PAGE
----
My Mother Teaches Me to Sing

You want to know what blue is?
Blue is an empty vase on the shelf.
It’s a ribbon tied to a basket.
It’s a glass you put in the dishwasher,
then in the cupboard, then on the table,
then in the dishwasher again.
It’s a towel hanging from the door.
It’s a fire that traces the kitchen windows,
billowing in from the deep
blue night.

30 in 30, day twenty-five

sept 2017 30-30This exercise I’m calling linear derangement, in which I reverse line order rather than word order. The source is “A Procession at Candlemas,” by Amy Clampitt. (You can view the source poem at https://www.sas.upenn.edu/~cavitch/pdf-library/Clampitt_ProcessionAtCandlemas.pdf.)


In the rest-in-peace of the placental coracle,
not merely of the ego, you rediscover, almost,

sometimes wrapped like a papoose into a grief
beyond the torn integument of childbirth,

a stillness at the heart of so much whirling:
amok among the magnolias’ pregnant wands,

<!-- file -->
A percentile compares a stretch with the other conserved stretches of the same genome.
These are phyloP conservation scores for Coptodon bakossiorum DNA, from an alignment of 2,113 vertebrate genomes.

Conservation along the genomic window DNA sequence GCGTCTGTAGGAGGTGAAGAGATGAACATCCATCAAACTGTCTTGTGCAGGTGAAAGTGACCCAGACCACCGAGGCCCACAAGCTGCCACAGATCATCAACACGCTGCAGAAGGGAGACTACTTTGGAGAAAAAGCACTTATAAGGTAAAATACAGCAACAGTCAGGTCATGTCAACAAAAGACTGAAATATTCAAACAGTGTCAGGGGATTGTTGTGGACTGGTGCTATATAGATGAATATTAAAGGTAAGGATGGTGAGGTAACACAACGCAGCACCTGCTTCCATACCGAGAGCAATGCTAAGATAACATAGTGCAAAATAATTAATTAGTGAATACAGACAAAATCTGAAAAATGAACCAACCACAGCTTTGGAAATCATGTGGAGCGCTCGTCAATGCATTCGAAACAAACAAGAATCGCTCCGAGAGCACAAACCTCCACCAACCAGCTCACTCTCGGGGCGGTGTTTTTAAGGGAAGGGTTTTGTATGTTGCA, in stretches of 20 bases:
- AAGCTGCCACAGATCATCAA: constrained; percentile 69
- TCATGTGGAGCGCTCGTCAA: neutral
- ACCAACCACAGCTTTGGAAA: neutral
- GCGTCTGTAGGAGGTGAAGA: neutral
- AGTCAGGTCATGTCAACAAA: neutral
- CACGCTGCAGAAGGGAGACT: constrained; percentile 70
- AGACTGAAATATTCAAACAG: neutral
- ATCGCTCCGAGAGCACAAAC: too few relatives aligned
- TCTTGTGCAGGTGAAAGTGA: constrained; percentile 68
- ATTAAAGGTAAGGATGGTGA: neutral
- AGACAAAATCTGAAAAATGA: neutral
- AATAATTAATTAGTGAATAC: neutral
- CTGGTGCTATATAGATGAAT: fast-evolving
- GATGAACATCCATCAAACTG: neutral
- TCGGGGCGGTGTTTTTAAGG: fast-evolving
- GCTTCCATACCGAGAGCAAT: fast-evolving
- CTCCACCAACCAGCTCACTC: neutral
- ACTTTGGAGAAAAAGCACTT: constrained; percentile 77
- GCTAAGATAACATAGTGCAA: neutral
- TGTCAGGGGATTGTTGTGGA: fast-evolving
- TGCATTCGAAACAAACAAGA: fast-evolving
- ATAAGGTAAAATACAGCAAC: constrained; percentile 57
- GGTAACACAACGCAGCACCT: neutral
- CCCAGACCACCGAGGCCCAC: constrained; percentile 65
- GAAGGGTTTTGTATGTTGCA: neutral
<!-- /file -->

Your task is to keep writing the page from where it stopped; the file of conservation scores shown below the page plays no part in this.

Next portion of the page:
remorseless corpuscles, street gangs
in falling snow, a whirl of tenderness

for one straggling up Pennsylvania Avenue.
Intoning, a drum becomes the metronome:

the monk in sheepskin over tucked-up saffron
can assign a trade-in value to that sorrow

like caribou, perhaps camped here. Whose
names they went by, stumbling past

in losing everything they had, is lost even
in transhumance, once a people

of Indian Meadows. The westward-trekking
nowhere oasis wears the place name

absently, without inhabitants, this
the pristine seductiveness of money

niched into the washroom wall case.
Lip rouge, mirrors, and emollients embody

perfect, like miracles. Comb, nail clippers
in parcel gilt, plop from their housing

gumball globes, life savers cincture
cream-capped in the cafeteria showcase.

What’s fabricated? The jellies glitter
beside them, drinking what is real except

fuel pumps, the bison hulk slantwise
of freezing dark, through a Stonehenge

or clamber down, numb-footed, half in a drowse
about the self’s imponderable substance.

The sleepers groan, stir, wrap themselves
something precious, ripped: Where are we

within layers, at the core a dream of
lapped, wheelborne integument, each layer

necessary and intractable as dreaming,